• Meghan

    My boyfriend and I just moved in together. We did everything listed in this article. We do make very differnt incomes, with him making over double what I make. He does contribute 2/3 or the joint expenses, with me only covering 1/3. We considered a 50/50 split, but that left me no spare income for savings, or the occasional treat (like a pedicure).

    At the end of the day, we decided we didn’t care about the money. We could do it either way, but he felt that a split based on income was fair. The most important thing was we were together, building a future. If you stop looking at your partner as a free ride, and start lookng at them as a partner- then the money doesn’t matter and you make it work however you have to!

    P.S. He moved into (what was) my house which I could afford well before we started dating. He’s actually paying alot less for a 3 bedroom house than he used to for a 1 bedroom apartment- and we’re together. He may pay more of the expenses now, but the benefits far outweigh the costs- and he’s spending less than he used to for something nicer.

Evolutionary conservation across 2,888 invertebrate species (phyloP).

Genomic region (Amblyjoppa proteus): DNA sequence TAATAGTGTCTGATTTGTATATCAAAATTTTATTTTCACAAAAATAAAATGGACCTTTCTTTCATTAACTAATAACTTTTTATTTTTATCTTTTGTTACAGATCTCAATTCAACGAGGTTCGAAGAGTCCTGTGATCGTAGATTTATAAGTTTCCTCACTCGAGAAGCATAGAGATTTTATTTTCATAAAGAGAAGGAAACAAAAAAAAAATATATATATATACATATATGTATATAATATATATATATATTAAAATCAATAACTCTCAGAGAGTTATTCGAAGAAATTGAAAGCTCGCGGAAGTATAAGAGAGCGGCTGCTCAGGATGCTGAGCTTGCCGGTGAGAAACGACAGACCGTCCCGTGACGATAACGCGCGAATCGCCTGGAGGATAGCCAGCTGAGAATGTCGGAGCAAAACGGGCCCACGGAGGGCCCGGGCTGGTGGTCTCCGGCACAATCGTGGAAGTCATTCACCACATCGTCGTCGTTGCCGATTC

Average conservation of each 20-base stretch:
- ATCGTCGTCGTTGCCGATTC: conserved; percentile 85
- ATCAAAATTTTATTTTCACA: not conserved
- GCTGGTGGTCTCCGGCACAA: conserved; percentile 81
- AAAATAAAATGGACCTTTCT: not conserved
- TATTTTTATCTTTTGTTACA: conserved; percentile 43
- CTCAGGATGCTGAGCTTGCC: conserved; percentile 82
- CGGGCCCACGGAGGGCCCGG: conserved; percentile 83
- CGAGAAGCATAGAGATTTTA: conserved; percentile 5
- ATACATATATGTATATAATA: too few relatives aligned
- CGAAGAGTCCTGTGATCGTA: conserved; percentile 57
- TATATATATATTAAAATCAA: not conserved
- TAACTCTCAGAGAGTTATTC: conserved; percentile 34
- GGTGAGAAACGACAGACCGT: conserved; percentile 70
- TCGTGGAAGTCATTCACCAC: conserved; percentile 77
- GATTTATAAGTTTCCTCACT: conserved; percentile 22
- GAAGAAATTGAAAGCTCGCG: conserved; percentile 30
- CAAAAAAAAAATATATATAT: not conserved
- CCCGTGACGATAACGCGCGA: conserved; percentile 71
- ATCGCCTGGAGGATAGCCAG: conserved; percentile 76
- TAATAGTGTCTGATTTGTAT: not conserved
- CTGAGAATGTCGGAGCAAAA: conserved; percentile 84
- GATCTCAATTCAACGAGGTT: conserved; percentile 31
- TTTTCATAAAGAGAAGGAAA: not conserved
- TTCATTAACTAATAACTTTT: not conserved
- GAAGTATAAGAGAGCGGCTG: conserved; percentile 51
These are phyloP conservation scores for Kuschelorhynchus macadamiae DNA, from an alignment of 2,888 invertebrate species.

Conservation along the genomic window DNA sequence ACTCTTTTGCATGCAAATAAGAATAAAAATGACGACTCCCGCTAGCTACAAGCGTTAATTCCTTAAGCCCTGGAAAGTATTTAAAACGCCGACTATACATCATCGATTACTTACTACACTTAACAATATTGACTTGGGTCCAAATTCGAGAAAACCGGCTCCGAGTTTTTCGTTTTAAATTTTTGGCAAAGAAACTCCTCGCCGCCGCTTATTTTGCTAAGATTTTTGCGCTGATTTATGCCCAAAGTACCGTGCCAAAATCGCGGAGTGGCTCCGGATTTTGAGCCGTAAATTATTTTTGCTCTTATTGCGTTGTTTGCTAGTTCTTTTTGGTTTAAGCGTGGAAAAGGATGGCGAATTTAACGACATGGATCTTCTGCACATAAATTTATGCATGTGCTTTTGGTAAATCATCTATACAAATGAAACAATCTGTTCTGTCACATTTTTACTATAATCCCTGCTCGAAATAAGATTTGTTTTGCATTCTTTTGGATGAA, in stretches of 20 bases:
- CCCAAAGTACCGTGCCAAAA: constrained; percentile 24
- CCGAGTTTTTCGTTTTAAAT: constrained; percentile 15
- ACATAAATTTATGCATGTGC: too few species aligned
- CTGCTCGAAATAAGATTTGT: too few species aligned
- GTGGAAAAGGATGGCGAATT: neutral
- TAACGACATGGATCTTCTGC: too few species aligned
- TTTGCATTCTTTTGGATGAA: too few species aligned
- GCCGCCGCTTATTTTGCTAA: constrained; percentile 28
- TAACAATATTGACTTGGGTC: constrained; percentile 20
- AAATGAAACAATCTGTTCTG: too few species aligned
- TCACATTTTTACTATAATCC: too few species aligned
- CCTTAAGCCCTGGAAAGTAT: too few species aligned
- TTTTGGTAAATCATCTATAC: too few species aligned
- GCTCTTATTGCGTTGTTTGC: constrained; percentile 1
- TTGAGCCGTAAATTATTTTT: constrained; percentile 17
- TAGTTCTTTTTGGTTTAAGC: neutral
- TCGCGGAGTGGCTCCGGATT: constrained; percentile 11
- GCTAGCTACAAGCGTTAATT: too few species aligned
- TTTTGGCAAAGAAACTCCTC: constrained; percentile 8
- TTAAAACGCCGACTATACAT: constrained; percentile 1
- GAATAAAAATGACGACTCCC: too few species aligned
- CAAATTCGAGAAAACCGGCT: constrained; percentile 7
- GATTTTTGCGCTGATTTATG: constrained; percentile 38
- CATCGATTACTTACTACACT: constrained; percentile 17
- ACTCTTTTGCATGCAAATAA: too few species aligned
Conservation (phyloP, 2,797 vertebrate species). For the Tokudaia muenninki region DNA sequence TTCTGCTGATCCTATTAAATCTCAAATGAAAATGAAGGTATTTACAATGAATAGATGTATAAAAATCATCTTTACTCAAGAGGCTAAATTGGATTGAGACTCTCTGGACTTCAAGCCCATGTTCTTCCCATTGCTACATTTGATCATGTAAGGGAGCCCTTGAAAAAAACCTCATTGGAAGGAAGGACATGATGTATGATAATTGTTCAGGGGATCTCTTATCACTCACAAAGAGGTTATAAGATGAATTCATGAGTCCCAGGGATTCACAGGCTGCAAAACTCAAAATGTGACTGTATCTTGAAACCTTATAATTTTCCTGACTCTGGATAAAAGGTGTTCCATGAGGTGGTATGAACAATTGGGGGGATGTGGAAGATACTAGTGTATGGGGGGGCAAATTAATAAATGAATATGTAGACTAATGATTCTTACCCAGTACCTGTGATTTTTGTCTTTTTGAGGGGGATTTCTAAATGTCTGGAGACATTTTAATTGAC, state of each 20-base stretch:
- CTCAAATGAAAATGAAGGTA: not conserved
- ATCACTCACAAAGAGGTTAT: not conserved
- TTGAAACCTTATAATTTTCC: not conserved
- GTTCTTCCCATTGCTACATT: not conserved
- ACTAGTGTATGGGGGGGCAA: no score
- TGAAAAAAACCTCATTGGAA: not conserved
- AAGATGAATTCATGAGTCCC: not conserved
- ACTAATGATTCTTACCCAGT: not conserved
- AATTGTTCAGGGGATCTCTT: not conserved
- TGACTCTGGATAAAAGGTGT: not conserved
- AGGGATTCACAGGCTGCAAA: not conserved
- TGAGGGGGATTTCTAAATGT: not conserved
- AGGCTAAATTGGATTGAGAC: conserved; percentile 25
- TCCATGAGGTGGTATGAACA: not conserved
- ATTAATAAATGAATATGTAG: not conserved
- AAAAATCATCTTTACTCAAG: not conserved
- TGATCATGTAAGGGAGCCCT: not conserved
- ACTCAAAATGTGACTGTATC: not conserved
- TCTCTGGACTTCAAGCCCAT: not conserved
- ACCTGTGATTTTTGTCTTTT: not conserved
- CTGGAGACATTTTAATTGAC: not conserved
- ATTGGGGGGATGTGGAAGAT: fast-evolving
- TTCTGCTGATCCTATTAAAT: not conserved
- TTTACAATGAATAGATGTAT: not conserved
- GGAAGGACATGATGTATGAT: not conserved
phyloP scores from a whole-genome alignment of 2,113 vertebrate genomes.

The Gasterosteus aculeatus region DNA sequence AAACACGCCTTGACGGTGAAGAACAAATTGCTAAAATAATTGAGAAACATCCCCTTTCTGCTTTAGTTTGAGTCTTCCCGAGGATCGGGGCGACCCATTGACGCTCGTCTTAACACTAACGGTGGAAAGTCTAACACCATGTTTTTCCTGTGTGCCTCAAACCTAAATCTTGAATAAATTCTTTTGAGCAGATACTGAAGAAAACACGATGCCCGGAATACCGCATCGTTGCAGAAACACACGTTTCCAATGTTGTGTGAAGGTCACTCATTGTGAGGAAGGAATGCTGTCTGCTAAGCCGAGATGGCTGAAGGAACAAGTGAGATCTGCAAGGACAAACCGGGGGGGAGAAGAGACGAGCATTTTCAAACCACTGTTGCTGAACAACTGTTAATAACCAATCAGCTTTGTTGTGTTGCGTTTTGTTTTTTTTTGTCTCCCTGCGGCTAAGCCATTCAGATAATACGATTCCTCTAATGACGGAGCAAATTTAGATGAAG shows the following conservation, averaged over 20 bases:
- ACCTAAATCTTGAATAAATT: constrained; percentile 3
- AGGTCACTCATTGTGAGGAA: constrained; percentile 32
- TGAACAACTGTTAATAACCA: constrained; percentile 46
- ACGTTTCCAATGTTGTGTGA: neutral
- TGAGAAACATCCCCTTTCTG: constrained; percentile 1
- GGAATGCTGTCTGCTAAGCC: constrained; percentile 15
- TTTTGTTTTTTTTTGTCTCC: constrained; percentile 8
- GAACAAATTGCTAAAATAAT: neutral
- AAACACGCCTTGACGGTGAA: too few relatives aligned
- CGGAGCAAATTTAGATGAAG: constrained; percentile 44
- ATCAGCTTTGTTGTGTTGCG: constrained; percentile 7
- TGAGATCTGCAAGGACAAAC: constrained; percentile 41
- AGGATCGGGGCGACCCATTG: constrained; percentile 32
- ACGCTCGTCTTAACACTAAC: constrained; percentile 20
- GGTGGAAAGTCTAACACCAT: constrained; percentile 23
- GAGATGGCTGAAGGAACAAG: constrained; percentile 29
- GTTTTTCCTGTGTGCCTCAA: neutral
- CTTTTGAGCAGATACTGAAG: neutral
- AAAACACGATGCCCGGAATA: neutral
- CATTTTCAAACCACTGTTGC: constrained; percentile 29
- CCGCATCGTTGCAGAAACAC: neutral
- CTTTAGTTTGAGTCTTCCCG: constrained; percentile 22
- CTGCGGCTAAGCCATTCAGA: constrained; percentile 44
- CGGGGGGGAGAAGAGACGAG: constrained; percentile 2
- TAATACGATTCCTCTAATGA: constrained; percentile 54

• Lou

    keep what is seperate, seperate like it says I am still recovering from my first marriage where all we had was one joint account for almost nine years, even after my wife cleaned out the account and left automatic monthly payments came out and I was responsible for the bills and overdrafts on the account, having all “our” money gone made for a long recovery and a lot of scrambling around to get things fixed. Always have your own money also.

  • glen

    yes i agree with the 50/50 split even thow i make alot less than she does. In the long run if you truely care about each other, money should not be an issue. However yes i agree that a person should always have thair own account. and be able to have a treat or buy some they had thair eye on. but monthly bills should be a joint responsabilty not just left up to one person to do it all. heck may as well be sigal then right??. glen h.